Date of Award:

12-2018

Document Type:

Dissertation

Degree Name:

Doctor of Philosophy (PhD)

Department:

Education

Advisor/Chair:

Beth MacDonald

Abstract

This exploratory study investigated the influence of High Performance Team (HPT) training on sociomathematical norms and differing levels of the Math-Talk Learning Community framework (Math-Talk) when sixth-grade student teams solved challenging mathematics problems while working in teams. HPT training involved (1) training students on distinct roles in the team problem-solving process, (2) challenging students with complicated mathematical problems, and (3) holding students accountable for contributions to the team. This research project explored the initial stages of the relationship between HPT and student-to-student mathematics conversations though the lens of the Math-Talk Learning Community framework.

The researcher studied four teams (i.e., four cases) with four middle school students in each team/case during a 7-week timeframe. The research study had three phases. The first phase involved gathering baseline data regarding the students’ sociomathematical norms. During the second phase, the students were trained to work in HPT and then solved challenging mathematics problems in teams. During the last phase, the researcher collected data to explore shifts in sociomathematical norms and student autonomy after the students had the opportunity to be trained and work in HPT. The researcher used descriptive statistics to analyze the quantitative data and open and axial coding to analyze the qualitative data.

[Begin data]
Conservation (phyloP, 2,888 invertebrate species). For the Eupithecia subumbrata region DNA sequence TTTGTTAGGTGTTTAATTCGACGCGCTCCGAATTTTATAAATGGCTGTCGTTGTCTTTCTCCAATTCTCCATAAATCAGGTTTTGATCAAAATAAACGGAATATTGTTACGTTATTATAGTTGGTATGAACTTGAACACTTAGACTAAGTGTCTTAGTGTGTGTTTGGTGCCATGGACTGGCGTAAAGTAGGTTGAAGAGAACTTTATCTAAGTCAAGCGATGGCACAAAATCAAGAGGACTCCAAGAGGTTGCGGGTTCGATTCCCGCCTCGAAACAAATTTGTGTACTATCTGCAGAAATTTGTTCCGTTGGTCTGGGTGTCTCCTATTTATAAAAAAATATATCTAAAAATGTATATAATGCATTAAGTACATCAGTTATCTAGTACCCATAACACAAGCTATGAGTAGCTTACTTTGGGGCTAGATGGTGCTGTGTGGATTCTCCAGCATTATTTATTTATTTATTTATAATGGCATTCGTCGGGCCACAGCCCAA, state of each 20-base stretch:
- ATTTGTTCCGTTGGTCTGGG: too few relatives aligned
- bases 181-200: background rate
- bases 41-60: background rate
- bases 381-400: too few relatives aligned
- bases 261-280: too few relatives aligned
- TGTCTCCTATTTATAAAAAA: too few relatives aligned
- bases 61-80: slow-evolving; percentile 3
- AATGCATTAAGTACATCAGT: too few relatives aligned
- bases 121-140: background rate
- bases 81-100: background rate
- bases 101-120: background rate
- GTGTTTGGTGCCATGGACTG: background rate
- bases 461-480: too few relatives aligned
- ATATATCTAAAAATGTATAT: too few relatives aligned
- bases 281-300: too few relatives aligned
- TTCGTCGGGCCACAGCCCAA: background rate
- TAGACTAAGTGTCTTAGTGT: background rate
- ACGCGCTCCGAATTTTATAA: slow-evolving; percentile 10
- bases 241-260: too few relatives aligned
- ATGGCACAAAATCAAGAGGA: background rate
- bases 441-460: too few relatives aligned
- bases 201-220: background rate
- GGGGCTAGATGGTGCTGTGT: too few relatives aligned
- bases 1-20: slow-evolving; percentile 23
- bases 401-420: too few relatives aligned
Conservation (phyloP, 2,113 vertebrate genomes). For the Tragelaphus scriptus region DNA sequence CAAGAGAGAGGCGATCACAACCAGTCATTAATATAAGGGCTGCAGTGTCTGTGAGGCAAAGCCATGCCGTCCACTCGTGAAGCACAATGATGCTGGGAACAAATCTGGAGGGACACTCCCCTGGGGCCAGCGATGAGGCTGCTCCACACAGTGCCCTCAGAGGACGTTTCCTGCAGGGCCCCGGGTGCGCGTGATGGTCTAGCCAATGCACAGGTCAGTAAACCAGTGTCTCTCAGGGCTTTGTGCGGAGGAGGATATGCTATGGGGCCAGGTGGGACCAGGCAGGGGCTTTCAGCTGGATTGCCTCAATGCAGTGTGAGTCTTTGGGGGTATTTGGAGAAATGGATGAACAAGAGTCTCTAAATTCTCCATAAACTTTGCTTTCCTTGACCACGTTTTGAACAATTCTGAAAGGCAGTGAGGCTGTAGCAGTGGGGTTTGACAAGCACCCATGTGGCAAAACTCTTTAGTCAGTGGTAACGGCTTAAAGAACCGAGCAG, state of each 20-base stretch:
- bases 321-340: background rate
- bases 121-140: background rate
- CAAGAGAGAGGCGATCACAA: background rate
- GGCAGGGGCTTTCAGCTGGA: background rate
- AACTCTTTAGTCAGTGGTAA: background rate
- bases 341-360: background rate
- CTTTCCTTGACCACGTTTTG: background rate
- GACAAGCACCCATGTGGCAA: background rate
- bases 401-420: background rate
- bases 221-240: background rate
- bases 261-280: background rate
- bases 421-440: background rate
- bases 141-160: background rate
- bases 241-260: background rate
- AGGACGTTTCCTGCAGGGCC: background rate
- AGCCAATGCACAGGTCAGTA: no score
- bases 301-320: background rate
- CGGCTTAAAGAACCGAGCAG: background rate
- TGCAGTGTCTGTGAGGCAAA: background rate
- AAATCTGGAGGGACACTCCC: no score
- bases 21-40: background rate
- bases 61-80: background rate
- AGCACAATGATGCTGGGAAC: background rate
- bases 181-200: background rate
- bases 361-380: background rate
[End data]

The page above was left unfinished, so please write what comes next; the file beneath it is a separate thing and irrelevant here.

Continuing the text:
The analysis included both within- and cross-case analysis. The descriptive statistics used to analyze the changes in sociomathematical norms and Math-Talk levels indicated that the levels of sociomathematical norms increased when teachers gave students opportunities to participate in mathematics discussion. Specifically, students were most adept in the area of explaining and justifying reasoning and least skilled in the area of indicate when solutions are valid.

The role of the teacher was key to maintaining high levels of Math-Talk. The teachers needed to give appropriate support to maintain these levels in three different areas: (1) select problems that were the appropriate level of complexity and provide scaffolding when needed, (2) ensure students understood the context for the mathematics problems, and (3) teach students how to find their own errors or be ready to give feedback regarding whether students’ answers were correct.

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